Saturday, June 19, 2010
And Then There Were Nun
I grew up Roman Catholic. I went to Catholic elementary school and Catholic High School. I wore scratchy wool skirts, knee socks and saddle shoes. The skirts were supposed to reach the middle of our knees, for modesty. Since this was the sixties and the age of Mary Quant and mini-skirts, the middle-of-the-knee thing was completely unacceptable. We girls had a simple solution. Roll the skirts up at the waist until desired mini length is reached, leaving us with a bunchy middle, but great leg exposure. The principal (Sister Mary Sebastian) would appear at our classroom door randomly throughout the school week to do 'skirt check'. All the girls would have to exit the classroom and line up in the hallway. We were then told to kneel down against the wall facing out. If our skirts brushed the floor, we were safe. Any knee action going on would give us a one-way ticket to the Principal's Office, where our mothers would be called and they would have to come bail us out. This was the days before 'Harper Valley PTA'. Our mothers did not wear mini skirts, nor were they aware we created such on our own.
Some of the nuns - we were taught by the Sisters of Mercy, a teaching order - were old and crabby. We called them the Sisters of NO Mercy. Some were young and groovy. The young ones would tell stories, laugh at our jokes and sometimes come out to the schoolyard at recess, hike up their long skirts and jump rope with us. With Veils a flying and belted rosaries (as deadly as a nunchuk!) swinging, it seemed they were able to snatch a moment of childhood back for themselves.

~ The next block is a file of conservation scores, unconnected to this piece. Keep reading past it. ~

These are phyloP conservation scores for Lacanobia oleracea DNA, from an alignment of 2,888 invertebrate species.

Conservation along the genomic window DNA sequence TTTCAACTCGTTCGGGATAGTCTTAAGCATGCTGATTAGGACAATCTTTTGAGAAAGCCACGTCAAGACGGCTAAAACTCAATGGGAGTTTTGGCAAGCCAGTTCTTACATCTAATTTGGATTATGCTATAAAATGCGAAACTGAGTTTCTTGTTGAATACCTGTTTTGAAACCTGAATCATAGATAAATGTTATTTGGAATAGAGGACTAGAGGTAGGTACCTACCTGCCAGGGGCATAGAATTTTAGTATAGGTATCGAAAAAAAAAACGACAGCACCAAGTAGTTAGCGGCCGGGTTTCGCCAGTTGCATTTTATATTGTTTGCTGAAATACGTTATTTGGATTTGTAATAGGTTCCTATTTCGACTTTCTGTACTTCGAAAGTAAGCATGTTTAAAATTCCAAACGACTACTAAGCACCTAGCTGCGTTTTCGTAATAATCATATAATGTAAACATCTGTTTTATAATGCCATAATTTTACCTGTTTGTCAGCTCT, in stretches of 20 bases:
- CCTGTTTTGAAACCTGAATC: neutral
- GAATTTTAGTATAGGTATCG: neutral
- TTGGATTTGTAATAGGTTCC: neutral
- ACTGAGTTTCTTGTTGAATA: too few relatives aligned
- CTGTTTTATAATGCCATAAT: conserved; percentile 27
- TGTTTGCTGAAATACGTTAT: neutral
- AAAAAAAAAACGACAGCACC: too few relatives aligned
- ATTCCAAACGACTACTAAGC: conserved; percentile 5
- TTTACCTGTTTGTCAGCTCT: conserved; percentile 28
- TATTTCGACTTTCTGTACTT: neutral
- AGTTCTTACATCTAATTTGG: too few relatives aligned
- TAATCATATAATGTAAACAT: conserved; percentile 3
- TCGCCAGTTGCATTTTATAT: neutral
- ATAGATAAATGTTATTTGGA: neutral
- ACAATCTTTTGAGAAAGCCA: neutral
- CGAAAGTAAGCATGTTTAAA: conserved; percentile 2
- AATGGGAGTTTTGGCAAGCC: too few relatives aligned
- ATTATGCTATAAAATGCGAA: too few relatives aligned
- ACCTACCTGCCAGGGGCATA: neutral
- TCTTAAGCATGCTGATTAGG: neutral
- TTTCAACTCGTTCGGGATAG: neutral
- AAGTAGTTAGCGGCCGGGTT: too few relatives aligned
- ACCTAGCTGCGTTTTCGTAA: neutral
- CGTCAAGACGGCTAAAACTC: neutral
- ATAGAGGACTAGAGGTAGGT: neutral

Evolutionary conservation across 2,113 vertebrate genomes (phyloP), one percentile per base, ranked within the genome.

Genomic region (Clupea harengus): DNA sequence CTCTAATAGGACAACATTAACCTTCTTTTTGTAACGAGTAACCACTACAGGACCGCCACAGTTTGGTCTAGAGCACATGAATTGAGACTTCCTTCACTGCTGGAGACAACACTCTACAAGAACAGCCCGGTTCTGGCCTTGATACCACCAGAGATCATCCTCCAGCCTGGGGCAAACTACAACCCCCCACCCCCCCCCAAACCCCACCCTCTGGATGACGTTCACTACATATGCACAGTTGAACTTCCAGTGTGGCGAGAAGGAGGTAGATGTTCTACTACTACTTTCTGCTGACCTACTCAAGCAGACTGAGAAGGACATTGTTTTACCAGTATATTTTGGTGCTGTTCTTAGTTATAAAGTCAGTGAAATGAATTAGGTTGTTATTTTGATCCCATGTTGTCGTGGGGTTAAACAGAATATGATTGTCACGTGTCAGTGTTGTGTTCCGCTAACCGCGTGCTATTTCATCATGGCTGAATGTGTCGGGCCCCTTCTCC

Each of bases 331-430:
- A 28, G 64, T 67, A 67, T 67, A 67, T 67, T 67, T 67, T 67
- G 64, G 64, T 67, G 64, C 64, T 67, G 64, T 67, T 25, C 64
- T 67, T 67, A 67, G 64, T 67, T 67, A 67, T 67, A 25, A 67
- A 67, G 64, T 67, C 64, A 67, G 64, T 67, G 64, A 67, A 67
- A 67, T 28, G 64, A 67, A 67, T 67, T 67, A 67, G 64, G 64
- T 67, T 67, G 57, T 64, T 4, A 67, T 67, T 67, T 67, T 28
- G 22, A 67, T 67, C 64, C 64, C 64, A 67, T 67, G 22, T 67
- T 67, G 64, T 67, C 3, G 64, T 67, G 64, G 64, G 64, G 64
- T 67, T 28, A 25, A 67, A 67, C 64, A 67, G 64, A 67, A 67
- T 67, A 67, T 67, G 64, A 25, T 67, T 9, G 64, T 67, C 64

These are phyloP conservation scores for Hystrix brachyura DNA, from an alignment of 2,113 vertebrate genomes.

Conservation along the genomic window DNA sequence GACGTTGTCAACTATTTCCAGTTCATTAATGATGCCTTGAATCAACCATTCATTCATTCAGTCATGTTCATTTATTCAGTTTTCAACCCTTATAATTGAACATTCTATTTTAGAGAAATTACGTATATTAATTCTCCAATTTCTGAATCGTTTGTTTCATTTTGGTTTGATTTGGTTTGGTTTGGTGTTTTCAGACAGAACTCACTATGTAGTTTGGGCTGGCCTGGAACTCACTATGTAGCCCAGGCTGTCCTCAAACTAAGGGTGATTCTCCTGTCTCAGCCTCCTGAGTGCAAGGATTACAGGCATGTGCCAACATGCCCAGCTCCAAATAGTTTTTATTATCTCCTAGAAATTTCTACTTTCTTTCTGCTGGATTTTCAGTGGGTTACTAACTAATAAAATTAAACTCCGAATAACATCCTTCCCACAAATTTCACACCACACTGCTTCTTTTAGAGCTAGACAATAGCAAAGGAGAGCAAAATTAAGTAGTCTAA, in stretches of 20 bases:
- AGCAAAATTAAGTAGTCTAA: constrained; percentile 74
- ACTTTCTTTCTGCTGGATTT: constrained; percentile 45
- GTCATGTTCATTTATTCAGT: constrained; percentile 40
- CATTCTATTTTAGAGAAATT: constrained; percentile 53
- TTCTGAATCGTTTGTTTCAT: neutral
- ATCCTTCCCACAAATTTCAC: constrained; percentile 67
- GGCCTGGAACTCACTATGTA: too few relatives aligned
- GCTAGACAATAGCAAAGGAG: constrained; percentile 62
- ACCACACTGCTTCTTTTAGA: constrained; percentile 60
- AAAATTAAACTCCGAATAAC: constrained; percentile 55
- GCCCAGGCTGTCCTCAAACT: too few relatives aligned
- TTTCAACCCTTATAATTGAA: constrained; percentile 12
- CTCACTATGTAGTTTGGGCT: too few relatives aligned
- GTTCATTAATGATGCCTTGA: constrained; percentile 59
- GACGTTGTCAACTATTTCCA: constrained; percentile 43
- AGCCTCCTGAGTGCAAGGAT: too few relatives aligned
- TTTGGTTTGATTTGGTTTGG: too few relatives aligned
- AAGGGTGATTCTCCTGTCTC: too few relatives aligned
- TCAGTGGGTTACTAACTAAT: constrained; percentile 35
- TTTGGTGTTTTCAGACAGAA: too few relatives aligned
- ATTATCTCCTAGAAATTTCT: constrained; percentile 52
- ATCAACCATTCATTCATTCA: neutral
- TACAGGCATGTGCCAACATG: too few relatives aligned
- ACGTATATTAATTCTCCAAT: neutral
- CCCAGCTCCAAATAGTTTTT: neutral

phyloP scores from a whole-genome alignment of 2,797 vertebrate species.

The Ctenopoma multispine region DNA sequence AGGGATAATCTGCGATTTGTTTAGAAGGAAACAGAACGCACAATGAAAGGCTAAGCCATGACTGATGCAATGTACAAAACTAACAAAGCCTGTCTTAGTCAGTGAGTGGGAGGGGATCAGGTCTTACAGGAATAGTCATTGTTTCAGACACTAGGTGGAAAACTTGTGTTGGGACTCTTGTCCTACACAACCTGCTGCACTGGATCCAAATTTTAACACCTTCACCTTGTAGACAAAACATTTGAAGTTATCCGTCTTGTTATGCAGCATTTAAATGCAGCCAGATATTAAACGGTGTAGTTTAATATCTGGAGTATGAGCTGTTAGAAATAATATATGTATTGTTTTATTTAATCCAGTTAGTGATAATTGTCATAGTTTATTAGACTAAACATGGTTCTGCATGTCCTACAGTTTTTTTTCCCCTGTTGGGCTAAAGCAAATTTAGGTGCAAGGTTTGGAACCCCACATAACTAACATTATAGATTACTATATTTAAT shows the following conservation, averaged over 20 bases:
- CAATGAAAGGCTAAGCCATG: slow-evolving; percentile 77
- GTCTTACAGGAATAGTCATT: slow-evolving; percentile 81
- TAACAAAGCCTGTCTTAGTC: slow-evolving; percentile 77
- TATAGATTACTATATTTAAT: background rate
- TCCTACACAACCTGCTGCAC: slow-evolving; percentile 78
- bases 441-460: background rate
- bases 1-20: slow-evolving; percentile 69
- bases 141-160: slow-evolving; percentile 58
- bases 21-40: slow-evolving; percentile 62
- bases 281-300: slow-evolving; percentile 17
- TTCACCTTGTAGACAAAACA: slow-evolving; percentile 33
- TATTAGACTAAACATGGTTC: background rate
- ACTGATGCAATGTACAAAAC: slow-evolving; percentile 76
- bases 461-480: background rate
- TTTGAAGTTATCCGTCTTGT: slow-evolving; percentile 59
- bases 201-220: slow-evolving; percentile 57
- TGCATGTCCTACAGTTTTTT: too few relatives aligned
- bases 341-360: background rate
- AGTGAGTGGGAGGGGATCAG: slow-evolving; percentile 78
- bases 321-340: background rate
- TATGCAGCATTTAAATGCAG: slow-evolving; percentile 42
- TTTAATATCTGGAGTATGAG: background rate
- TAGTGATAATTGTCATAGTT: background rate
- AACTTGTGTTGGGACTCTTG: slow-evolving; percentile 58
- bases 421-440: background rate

I always wondered what they looked like underneath those crazy, restrictive black habits. Did they have hair? What did they wear to bed? Were they allowed to go swimming? And if so, did they have to swim at the 'nuns-only' beach, far from prying eyes?
The priests - there were three of them in our parish - lived in the rectory, with a maid, a cook and their own suite of rooms. They smoked and drank alcohol. They each had their own car. The youngest priest had a Pontiac LeMans convertible. And exept for sharing the weekly mass schedule and appearing at the occasional baptism, wedding or funeral, they never seemed to be very busy. I did see them walk to their cars sometimes with golf bags slung over their shoulders, however.
The nuns lived in the convent on the top floor of the school. It was communal. They each had a tiny cell for a room and shared the shopping, cleaning and cooking. They shared one old bomb of a blue station wagon that some parishioner had donated. They worked full time downstairs as teachers and were transfered every three years. This was so that they could not develop deep relationships with anybody, thereby devoting themselves entirely to God.
It was always a little unnerving seeing them in the supermarket. When you are a kid, you like to keep your worlds separate. Family and relatives here, friends over here, and teachers over there. When the worlds collided, it was so disorienting. Nuns in the toilet paper aisle? Ew! Even the thought of a nun using the bathroom was unimaginable. Feminine products? Please stop! My head is exploding!
Nuns are a dying breed (literally). Not many young women these days are interested in giving up their lives, not to mention sex forever. Many have left the convent (or as we used to say, 'kicked the habit') for more normal and free existences. Maybe some of them wear mini skirts. I hope they are still jumping rope.